The Rockefeller Center Christmas Tree

What We Love About New York in Wintertime — 4 Local Writers Share Their NYC Holiday Traditions

New York is magical in the colder months. From holiday train shows to festive light shows, T+L contributors share their favorite traditions.

What exactly is it that makes New York City so enchanting around the holidays? We asked some of our favorite local writers to consider the question.

Leslie Jamison finds the spirit of the season in a quiet outer-borough neighborhood with a big personality. Sloane Crosley feels the magic in the chill blowing in off the river, while Rumaan Alam takes the kids uptown to see the city in miniature. And Jacqueline Woodson finds that a favorite childhood destination is still a bright spot — and a safe haven — after all these years.

Read on for their reflections, from the Bronx to Brooklyn.

Dyker Heights Christmas Lights

For a long time, living in New York City came attached to a perpetual sense of unbelonging. It ran deeper than simply not being from here — so many New Yorkers aren’t — that I eventually began to feel that this sense of not belonging was in fact a form of belonging. The belief in a superior New York that existed just beyond my grasp, the feeling that a better party was happening somewhere else? That feeling was the party.

Every once in a while, however, this sensation was punctured by a visceral, electric sense of presence. One of the first times I truly felt like I belonged in New York was in my twenties, when I stood awestruck before the Christmas lights of Dyker Heights, a Brooklyn neighborhood near the Verrazzano-Narrows Bridge that puts on a truly extravagant, almost absurd display each year. Honestly, lights are just the beginning. Everything glows: An army of angels. Incandescent nativity scenes. Towering nutcrackers. Grinning snowmen. Bursting stars. Elves in tights. A red pickup truck. A giant milk bottle. There are millions of lights. Some of the displays are said to cost more than $20,000. Who knows what Con Edison makes off the festivities each year?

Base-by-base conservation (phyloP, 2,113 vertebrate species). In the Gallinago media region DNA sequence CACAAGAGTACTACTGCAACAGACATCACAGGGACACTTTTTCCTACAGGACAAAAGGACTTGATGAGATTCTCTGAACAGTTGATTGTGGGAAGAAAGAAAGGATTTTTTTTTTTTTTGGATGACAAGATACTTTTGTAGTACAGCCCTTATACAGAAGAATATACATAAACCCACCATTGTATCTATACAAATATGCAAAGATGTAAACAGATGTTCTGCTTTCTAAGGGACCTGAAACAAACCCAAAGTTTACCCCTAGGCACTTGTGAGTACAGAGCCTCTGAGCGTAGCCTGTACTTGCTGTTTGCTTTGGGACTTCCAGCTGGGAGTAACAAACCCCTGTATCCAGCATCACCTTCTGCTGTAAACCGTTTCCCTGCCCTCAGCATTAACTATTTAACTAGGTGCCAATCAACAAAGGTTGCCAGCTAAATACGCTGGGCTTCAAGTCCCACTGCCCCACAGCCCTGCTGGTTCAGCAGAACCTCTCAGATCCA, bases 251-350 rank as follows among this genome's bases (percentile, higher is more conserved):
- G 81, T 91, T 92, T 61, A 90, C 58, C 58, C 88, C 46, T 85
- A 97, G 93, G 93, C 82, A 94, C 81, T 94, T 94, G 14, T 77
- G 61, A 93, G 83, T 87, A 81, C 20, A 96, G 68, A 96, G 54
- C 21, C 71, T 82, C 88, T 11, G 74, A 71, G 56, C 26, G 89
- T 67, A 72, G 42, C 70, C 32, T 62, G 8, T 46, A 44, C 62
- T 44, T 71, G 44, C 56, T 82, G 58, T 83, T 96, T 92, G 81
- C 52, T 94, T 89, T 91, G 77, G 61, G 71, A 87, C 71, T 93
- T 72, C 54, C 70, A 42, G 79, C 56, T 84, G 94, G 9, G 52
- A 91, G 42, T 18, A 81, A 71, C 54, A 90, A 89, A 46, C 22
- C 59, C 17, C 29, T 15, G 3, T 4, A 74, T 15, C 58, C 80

Let yourself feel small in a landscape of light — not erased by it, but surrendered to it. Let your face reflect the glow of community among strangers — which is, on its better days, what this city does best.

The tradition began in the 1980s with a woman named Lucy Spata, who moved to Dyker Heights and was disappointed by the lack of lights, so started putting up her own. I’m a sucker for any tradition born in the 1980s, as I too was born in the 1980s, and I grew up in Los Angeles, a city where people love to call anything that pre-dates this millennium historic. These lights remind me of home in a deeper sense, too — in their decadence, their excess, their gaudiness, in their refusal to apologize for their pageantry or their extremity. They are not playing it cool. They want you to like them. They want you to be awestruck. I’m up for it. I’m glad to be awestruck. I love the ways in which wonder makes it harder — even just for an evening, for an hour — to feel trapped on the outside of anything.

Awe can make you feel beckoned and spurned at once, and so much of the awe of New York seems designed to make you feel this way: Want me, but you can’t have me. Dream of me, but you can’t afford me. But this wonder is something else. Just a D-train ride away. So get a MetroCard. Get a paper cup of cocoa. Let yourself feel small in a landscape of light — not erased by it, but surrendered to it. Let your face reflect the glow of community among strangers — which is, on its better days, what this city does best. — Leslie Jamison

Two holiday scenes in New York City, including visitors at an immersive art experience, and looking at the holiday windows at Bergdorf Goodman department store